In the selection of materials for Carbon Capture and Storage (CCS), there is a tendency to rely upon existing knowledge and experience from oil & gas production. However, CCS presents a unique set of conditions and challenges in identifying suitable and cost-effective materials.
CCS vs. Oil & Gas Wells
CO2 streams typically include oxygen and other impurities not found in oil and gas production and much lower temperatures may be experienced requiring the use of materials with low-temperature toughness. While there has been a lot of experience with CO2 injection for enhanced oil recovery, this has typically been from a very clean source of CO2 with well-controlled water content. For CCS, CO2 can originate from a variety of industrial sources and therefore contain a wide range of impurities. Reduction of these impurities may not be cost-effective so materials need to be selected which are resistant to the potential conditions at the extreme limits of the anticipated impurities and temperature.
Contaminants & Impurities
For corrosion to occur, water must be present. During CO2 injection, the presence of water may be the result of condensation from the CO2 or flow back from the reservoir. Depressurization due to upsets in the process often results in water dropout. Contaminates such as methanol and glycol may also trigger the drop out of water. The CO2 dissolves in the water to form carbonic acid. SOx, NOx, H2S, and other contaminants may also react with each other to form strong acids, including nitric and sulfuric acids, and potentially elemental sulfur. In addition to the contaminates mentioned, there is a wide range of potential impurities which have not been studied.
Existing Industry Guidelines: NACE MR0175 & AMPP Guide 21532
While NACE MR0175/ISO 15156 provides guidance for the selection of material for oil and gas production environments containing H2S, it may not be applicable to CCS. The pH of water that drops out can be significantly lower than what is covered by NACE MR0175/ISO 15156. In addition, the partitioning of the H2S to water from CO2 is different than that from a hydrocarbon. The H2S limits provided by NACE MR0175 are largely based upon the partial pressure of H2S, while for CCS the concentration of H2S in the water would provide a better indicator.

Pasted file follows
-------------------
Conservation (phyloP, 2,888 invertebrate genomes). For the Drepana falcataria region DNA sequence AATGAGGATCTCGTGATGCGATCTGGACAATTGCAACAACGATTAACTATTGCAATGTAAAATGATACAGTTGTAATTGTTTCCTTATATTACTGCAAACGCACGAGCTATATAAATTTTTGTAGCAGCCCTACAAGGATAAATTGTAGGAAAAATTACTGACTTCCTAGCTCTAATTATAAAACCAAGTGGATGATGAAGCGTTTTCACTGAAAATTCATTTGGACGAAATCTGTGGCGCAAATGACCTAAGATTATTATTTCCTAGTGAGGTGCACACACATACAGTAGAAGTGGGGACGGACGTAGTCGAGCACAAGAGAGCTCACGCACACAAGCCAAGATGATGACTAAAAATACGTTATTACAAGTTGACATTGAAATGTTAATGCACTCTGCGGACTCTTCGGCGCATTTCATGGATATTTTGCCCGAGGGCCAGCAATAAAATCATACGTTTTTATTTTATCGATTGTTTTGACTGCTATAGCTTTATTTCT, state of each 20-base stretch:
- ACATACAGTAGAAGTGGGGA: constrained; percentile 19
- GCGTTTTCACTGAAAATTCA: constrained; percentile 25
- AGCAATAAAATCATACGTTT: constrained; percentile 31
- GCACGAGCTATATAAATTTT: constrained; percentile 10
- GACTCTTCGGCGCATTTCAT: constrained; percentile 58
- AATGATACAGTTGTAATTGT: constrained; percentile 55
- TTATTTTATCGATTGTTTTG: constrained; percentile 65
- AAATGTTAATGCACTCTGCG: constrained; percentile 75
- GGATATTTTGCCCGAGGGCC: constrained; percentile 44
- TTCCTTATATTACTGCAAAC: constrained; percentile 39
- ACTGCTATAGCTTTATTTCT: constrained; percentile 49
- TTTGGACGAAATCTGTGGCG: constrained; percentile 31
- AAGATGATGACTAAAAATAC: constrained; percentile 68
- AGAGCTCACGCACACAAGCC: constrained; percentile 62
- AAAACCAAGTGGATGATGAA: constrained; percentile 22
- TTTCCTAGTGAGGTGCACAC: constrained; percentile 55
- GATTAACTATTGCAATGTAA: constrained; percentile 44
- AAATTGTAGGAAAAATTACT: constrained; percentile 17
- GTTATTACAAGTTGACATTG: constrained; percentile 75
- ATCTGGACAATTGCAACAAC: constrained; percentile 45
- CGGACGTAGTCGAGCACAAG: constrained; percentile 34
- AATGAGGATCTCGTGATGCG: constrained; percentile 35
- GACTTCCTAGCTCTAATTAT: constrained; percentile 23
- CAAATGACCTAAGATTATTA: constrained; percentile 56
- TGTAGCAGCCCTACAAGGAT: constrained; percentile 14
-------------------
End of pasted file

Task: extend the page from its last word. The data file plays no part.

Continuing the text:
The Association of Materials Protection and Performance (AMPP) has recently published AMPP Guide 21532-2023, Guideline for Materials Selection and Corrosion Control for CO2 Transport and Injection. However, AMPP cautions that this guidance is provided for initial design to help the engineer focus on the most critical issues related to CO2 transport and injection, but isn’t meant to act as definitive requirements. The association continues to say “it is a rapidly growing subject area and much exploratory technical work is still being executed, and as such this document should be seen as a starting point with future updates and new insights to be expected.” source
Corrosion Factors in CCS
The low pH of the condensed water may also lead to the depassivation of corrosion-resistant alloys, resulting in localized corrosion and potentially stress corrosion cracking. Oxygen, H2S, and chlorides are also drivers of SCC. CCS conditions typically include oxygen and high chlorides may occur due to water flow back from the reservoir. This may require the use of highly alloyed corrosion-resistant alloys.
An additional consideration with CCS is the potential for extremely low temperatures resulting from a drop in pressure. This may drive the selection of materials with low-temperature toughness, such as austenitic stainless steels or nickel-based alloys.
Each CCS project differs in the potential composition of the gas stream and operating temperature range. Even with the recent publication of AMPP Guide 21532-2023, Guideline for Materials Selection and Corrosion Control for CO2 Transport and Injection, much research is still required. It is therefore recommended that specific qualification testing be performed to ensure the safe selection of material. Testing needs to consider the full range of environments the material may be exposed to during operation, shut-in, or interruptions.
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